Re: Applying lists to FindRoot of a NIntegrate function

*To*: mathgroup at smc.vnet.net*Subject*: [mg101381] Re: Applying lists to FindRoot of a NIntegrate function*From*: Alexei Boulbitch <Alexei.Boulbitch at iee.lu>*Date*: Sat, 4 Jul 2009 06:42:22 -0400 (EDT)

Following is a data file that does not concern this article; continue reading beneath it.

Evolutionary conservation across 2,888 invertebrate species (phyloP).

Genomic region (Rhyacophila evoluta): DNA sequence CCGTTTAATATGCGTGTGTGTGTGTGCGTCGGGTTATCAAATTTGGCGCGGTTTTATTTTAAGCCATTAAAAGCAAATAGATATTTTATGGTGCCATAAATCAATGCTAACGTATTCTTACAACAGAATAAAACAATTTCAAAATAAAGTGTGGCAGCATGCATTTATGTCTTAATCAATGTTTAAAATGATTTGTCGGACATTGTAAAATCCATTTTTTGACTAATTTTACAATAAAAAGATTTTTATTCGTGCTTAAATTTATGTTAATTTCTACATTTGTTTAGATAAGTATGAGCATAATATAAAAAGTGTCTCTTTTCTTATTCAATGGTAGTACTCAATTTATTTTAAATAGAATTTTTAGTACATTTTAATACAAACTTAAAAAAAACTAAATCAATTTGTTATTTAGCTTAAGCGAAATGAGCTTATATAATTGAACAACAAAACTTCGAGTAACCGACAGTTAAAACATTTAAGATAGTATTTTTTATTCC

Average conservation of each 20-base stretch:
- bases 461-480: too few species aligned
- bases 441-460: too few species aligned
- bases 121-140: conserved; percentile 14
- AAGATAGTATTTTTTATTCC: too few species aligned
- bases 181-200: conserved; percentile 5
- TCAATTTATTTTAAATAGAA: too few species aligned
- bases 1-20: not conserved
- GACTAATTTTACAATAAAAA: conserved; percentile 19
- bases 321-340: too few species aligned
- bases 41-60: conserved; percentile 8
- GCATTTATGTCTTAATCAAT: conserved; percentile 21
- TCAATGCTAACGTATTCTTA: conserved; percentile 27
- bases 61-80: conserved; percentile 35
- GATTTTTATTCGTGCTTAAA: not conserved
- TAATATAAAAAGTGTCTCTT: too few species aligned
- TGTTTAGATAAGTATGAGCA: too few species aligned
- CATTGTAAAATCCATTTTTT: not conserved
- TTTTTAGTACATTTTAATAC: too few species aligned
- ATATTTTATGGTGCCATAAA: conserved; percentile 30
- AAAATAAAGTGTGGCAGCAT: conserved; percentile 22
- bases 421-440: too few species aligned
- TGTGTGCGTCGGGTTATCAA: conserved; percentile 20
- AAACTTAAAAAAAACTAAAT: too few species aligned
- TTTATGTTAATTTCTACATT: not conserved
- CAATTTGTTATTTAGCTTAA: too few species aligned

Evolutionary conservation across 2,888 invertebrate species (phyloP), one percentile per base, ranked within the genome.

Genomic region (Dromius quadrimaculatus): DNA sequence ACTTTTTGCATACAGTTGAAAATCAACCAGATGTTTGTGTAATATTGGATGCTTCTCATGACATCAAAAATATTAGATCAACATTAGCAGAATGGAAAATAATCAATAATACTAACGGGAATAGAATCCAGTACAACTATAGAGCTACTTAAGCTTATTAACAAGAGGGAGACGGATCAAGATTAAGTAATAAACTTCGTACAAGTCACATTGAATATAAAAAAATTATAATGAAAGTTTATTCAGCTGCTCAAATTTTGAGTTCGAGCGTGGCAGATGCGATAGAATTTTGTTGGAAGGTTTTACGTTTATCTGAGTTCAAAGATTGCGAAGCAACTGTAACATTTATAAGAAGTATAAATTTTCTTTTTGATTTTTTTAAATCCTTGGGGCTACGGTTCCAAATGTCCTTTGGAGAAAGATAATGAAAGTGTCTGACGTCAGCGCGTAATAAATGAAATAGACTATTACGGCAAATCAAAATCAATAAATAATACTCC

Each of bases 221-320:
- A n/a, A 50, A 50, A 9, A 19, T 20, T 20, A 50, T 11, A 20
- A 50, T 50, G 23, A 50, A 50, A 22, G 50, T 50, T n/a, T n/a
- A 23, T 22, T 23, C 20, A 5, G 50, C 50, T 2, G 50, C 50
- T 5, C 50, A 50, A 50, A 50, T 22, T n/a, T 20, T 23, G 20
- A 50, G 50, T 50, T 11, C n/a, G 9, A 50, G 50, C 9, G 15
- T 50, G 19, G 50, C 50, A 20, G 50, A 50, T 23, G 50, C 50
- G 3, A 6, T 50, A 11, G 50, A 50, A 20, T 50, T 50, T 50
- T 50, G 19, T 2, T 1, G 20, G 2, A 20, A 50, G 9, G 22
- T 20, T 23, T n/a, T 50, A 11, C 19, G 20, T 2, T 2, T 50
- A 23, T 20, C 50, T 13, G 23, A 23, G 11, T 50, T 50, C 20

Dear members of the mathgroup email group, I have serious difficulties in solving the following problem in Mathematica (v.6) and would very appreciate it if anyone could give me a helping hand with that. To start with, I have a list of data points {{x[[i]],y[[i]]}}. Also, I have the function W. W consists of two single functions f[r] and g[r, x, a]: f[r_] = r^2+r+2/(r^2+r) g[r_, x_, a_] = Exp[a*Exp[-x*r]] W := NIntegrate[f[r]*g[r, x, a], {r, 0.1, 100}] What I have given for every pair of data is W[x[[i]]] == y[[i]] (see the list of data points). What I do not have is the corresponding value of a[[i]]. So, I want to use FindRoot to give me the value of a[[i]] for each of my data pairs {x[[i]],y[[i]]}. Although I have found many examples quite similar to this problem, I have been unable to adjust those to work in my case. I would be very grateful if somebody could provide me with the proper syntax for this. Thanks very much in advance, Chris Dear Chris, First, you have written your functions in a wrong way. Functions are fixed with ":=", rather than "=". Second, you cannot use NIntegrate to integrate numerically a function with two unknown parameters. Third, your expression W[x[[i]]] == y[[i]] namely, has sense, but not in your context. Fourth, you may fix a nested list in the way you do {{x[[i]],y[[i]]}}, but typically it is better to do it differently. All these things show that you did not do your homework. You should look more assiduously into your Mathematica book or into tutorials before asking people on the forum. Now to the point. I again have to repeat my favorite sentence: the problem here is not in Mathematica, but in mathematics. Sorry. Before you understand what you need to do from the mathematical point of view, you should not start with Mathematica. As much as I can understand you, what you have here is an equation, and you need to determine an unknown variable "a" from it. The equation you get as the result of an integration, and a is incorporated into the integral in a complex way. Further, the integral cannot be calculated exactly. (At least I made a fast trial with Mathematica and failed). To calculate the integral one needs to substitute there a parameter x. OK, the problem is that you cannot calculate the integral exactly, but on the other hand you cannot do it easily numerically using NIntegrate, since it is nonintrinsic. I can see here two approaches: 1. A more straightforward one is the following. First you should have a guess about the range in which a can lie. Then you may make a table of different a values of a within this range with a fixed value of x. Then you get a set of values of the integral. You fit it with some simple function (like a polynomial). Ans finally substitute this polynomial into equation and solve it. This should be however, typically done for each x value and a interval separately, since you may have different behavior of the integral, and also since your equations not necessarily have solutions within your expected intervals for a. One example with a within the interval [0, 2], x=1 and y=338350 is below. Before executing the code below remove a semicolumn after the Show operator. Your solution is a=1.47. In[99]:= Clear[g, f]; f[r_] := r^2 + r + 2/(r^2 + r); g[r_, x_, a_] := Exp[a*Exp[-x*r]]; tab = Table[{a, NIntegrate[f[r]*g[r, 1, a], {r, 0.1, 100}]}, {a, 0, 2, 0.1}] (* this is the table of numerically calculated integrals *) lp = ListPlot[tab];(* this is its plot*) ft = Fit[tab, {1, a, a^2}, a] (*this is its fitting polynomial *) pl = Plot[ft, {a, 0, 2}];(*this is the graph of the fit*) Show[{lp, pl}];(* this shows the plot of the table of integrals and its fit \ together.Remove the semicolumn before the executing it *) NSolve[338338 + 4.42 a + 2.53 a^2 == 338350, a] (*this is the solution*) Out[102]= {{0., 338338.}, {0.1, 338339.}, {0.2, 338339.}, {0.3, 338340.}, {0.4, 338341.}, {0.5, 338341.}, {0.6, 338342.}, {0.7, 338343.}, {0.8, 338344.}, {0.9, 338344.}, {1., 338345.}, {1.1, 338346.}, {1.2, 338347.}, {1.3, 338348.}, {1.4, 338349.}, {1.5, 338350.}, {1.6, 338352.}, {1.7, 338353.}, {1.8, 338354.}, {1.9, 338356.}, {2., 338358.}} Out[103]= 338338.+ 4.42298 a + 2.53297 a^2 Out[104]= {{a -> -3.22003}, {a -> 1.47299}} 2. There is another way which I would chose, if it would be my research. Notice that the function g varies fast within a certain interval 0<r<x. Outside of this interval it is mainly unity. I would try to analytically find an asymptotic approximation for this integral basing on this fact. This analytical approximation I would substitute into the equation and solve it then numerically. The method of the numeric solution should be chosen not earlier then the asymptotic approximation for the integral is found. Have fun, Alexei -- Alexei Boulbitch, Dr., habil. Senior Scientist IEE S.A. ZAE Weiergewan 11, rue Edmond Reuter L-5326 Contern Luxembourg Phone: +352 2454 2566 Fax: +352 2454 3566 Website: www.iee.lu This e-mail may contain trade secrets or privileged, undisclosed or otherwise confidential information. If you are not the intended recipient and have received this e-mail in error, you are hereby notified that any review, copying or distribution of it is strictly prohibited. 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